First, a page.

As the largest watershed restoration project in history unfolds on the Olympic Peninsula, no one is really sure yet how wildlife will respond to the return of the Elwha River to its free-flowing state.
Lynda Mapes has been following the great experiment day by day for the Seattle Times since well before the removal of the Elwha dams began a year ago. At Eastside Audubon’s September 27 program, she’ll present a talk and slideshow on the effects — actual, expected, and yet to be seen.
Titled “Why the Elwha River Is So Much More Than a Fish Story,” the talk will touch upon the mobilization of sediment after the removal of the dams, the surprisingly swift return of fish, and the challenge of restoring the landscape. Wildlife, birds, and native plants all play parts in the drama of recovery.
A question-and-answer session will follow the slide presentation.
The program is free and open to the public. Doors open at 6:30 p.m. and the program begins at 7 o’clock on Thursday evening, September 27, in Kirkland at Northlake Unitarian Universalist Church, 308 Fourth Avenue South.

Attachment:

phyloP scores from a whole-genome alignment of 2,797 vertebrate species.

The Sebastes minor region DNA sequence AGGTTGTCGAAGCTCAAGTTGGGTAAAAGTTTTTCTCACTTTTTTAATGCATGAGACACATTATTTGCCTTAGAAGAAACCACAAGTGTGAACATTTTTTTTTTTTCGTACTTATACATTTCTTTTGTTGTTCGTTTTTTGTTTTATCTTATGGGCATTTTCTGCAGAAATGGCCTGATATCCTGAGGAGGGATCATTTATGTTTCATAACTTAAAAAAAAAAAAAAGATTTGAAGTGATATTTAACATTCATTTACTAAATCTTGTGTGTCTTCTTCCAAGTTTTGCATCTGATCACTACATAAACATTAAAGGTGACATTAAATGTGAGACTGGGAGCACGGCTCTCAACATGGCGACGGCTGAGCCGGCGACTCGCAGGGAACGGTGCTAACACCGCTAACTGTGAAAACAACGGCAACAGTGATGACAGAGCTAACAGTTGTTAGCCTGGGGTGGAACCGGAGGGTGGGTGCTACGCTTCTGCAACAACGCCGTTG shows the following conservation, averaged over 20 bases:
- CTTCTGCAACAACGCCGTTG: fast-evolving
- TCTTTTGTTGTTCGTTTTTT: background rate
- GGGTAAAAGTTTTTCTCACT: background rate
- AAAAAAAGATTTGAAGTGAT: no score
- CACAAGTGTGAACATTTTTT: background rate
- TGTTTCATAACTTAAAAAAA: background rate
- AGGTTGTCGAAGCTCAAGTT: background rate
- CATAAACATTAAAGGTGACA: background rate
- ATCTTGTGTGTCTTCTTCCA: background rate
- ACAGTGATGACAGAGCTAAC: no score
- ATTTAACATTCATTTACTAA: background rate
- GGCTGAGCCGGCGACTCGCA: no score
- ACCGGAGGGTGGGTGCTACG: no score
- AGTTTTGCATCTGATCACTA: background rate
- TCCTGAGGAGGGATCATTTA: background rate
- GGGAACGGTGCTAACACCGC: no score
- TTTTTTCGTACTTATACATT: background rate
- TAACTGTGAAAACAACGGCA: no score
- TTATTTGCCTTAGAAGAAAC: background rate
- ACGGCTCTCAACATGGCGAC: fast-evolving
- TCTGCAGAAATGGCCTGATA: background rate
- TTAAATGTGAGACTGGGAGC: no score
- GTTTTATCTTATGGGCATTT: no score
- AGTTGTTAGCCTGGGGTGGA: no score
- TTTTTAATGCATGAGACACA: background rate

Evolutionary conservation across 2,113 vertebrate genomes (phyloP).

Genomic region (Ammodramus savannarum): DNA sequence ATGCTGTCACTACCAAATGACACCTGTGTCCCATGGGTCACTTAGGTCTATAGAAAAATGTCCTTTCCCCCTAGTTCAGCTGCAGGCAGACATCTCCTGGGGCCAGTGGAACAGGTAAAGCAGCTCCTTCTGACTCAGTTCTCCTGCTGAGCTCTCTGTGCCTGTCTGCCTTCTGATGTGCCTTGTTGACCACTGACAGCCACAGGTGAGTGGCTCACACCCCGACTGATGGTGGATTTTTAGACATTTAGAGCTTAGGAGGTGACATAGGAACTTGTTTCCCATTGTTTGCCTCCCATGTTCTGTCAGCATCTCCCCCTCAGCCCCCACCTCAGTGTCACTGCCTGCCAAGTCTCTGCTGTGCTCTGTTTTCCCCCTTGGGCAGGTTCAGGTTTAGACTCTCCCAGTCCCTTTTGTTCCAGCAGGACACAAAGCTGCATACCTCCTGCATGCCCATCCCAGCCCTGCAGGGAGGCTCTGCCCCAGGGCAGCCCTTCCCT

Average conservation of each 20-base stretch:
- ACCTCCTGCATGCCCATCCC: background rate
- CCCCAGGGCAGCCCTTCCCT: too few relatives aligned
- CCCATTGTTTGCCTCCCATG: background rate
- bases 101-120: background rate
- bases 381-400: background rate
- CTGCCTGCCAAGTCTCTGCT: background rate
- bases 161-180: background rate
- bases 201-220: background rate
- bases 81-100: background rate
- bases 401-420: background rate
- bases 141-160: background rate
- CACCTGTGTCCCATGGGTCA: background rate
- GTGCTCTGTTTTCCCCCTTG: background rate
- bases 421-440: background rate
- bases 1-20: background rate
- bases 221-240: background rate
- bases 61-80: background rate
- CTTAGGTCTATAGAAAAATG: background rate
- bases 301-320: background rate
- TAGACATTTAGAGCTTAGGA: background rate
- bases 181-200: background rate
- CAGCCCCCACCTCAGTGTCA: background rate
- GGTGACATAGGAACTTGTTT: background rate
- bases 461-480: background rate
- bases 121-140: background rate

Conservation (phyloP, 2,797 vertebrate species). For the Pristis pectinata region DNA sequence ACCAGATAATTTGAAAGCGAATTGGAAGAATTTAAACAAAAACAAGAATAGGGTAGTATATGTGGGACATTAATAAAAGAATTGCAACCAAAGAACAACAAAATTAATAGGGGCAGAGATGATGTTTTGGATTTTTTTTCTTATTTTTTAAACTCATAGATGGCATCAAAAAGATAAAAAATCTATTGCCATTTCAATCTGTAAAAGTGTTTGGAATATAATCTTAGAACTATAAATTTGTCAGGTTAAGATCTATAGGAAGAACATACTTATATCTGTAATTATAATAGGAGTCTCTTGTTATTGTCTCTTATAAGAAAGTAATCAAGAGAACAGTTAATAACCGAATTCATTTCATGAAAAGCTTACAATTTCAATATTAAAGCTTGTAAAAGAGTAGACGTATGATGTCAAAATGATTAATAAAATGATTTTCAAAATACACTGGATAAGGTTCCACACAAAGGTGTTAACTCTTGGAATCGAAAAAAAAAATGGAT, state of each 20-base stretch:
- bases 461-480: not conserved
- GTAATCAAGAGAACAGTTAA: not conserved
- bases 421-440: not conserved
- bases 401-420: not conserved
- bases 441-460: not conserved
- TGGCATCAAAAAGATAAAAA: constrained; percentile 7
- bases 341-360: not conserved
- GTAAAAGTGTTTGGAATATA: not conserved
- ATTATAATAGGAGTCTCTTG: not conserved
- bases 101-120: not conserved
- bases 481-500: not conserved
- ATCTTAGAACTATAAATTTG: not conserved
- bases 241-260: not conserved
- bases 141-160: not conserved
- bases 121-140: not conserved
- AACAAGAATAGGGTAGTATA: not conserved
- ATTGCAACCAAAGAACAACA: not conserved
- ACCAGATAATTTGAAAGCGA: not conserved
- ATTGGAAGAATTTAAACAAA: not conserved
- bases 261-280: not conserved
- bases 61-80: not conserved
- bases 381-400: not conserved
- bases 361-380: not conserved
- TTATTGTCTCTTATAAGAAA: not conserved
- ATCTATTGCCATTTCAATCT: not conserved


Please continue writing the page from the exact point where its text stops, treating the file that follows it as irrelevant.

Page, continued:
About Eastside Audubon
Eastside Audubon is the National Audubon Society chapter active in Bellevue, Bothell, Carnation, Duvall, Issaquah, Kirkland, North Bend, Redmond, Sammamish, Snoqualmie, Woodinville, and unincorporated East King County.
Eastside Audubon works to protect, preserve, and enhance natural ecosystems and our communities for the benefit of birds, other wildlife, and people. We welcome new and experienced birders on our birding walks and field trips and in our birding classes. Visit www.eastsideaudubon.org.